Starting off right after the events of the first book, the imprisoned teens, along with the "bullies-no-more", Jack and Wade, the smelly but cute Zeus, and a possible connection to the whereabouts of Michael's captured mother, Grace, all head home to Idaho. There, they have to go into hiding as the Elgen zooms in on their families and relatives. They have to find a computer and a place to sleep. Easy, right? Not so much when not only are you hiding, but you're sad, about people suffering for your actions, as Michael, Taylor, and especially Jack have to go through, saying goodbye to people and property. Anyway, wherever Michael's mom is, they have to find her, and wherever she is, they'll have to sneak into a maximum security Elgen facility, plus take down Dr. Hatch somehow, minus anyone getting caught.
There is an early occurrence that kind of illustrates going back to prison, but with Nichelle out of the picture, instead, an action sequence occurs that is anything but inert and unmemorable. Basically, everything in the last Michael Vey and this one is memorable and likeable to a fault. Jack and Zeus start fighting over Abigail, and it's easy feeling the tension of two people who have similarities and try to be more friends and less rivals but are the opposite. There is a pause in all of this to go to Hatch's situation, giving us a preview of it all but not bit by bit like some of the first one might've done. There is a government argument, and it might as well be more intense than the arguments in The Social Network and those were great. What I feel made this novel, though, is during the start of the third act, the group gets a helper who is pretty much a slave to the Elgen, who is one of the sweetest pop up characters I can remember.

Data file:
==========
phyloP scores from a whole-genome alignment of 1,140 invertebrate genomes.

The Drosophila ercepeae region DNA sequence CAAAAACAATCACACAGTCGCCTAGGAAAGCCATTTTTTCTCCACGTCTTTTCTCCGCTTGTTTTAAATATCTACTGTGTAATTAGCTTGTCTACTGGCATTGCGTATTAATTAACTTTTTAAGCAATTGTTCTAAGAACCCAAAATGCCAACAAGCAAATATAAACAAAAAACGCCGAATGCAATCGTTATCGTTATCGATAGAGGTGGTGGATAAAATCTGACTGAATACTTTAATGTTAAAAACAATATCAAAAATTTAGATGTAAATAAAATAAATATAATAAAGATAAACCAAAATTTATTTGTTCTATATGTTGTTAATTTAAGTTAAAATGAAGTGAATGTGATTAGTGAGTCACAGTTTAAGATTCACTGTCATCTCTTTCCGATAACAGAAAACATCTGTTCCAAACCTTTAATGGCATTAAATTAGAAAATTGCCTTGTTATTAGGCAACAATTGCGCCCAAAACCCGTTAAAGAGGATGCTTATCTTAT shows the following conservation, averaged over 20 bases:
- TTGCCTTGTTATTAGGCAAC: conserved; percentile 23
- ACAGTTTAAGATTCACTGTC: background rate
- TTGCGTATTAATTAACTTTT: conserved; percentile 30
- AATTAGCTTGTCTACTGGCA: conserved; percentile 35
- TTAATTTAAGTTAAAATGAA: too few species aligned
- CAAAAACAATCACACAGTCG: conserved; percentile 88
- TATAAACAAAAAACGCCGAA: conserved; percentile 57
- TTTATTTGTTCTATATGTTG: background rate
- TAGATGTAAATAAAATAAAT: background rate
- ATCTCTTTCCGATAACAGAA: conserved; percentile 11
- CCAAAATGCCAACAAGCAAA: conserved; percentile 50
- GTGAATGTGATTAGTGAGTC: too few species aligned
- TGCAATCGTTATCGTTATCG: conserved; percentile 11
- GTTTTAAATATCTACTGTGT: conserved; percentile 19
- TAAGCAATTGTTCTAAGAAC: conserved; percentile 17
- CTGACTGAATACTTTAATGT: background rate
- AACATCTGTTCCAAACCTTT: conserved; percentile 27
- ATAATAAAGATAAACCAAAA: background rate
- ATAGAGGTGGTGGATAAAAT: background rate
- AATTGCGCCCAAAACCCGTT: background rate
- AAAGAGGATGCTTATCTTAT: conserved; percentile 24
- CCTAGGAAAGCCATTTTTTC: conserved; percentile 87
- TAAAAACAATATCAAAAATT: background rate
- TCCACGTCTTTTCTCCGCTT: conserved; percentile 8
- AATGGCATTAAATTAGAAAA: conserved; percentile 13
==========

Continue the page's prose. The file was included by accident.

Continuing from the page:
So what did I not like about this book? Uhh...Well, I wish Grace was in the book more, and Part 2 wasn't as long. That and...nothing else.
I've got a challenge for you. Try not to read ten or twenty chapters the day you first read the prologue. Michael Vey is a masterpiece.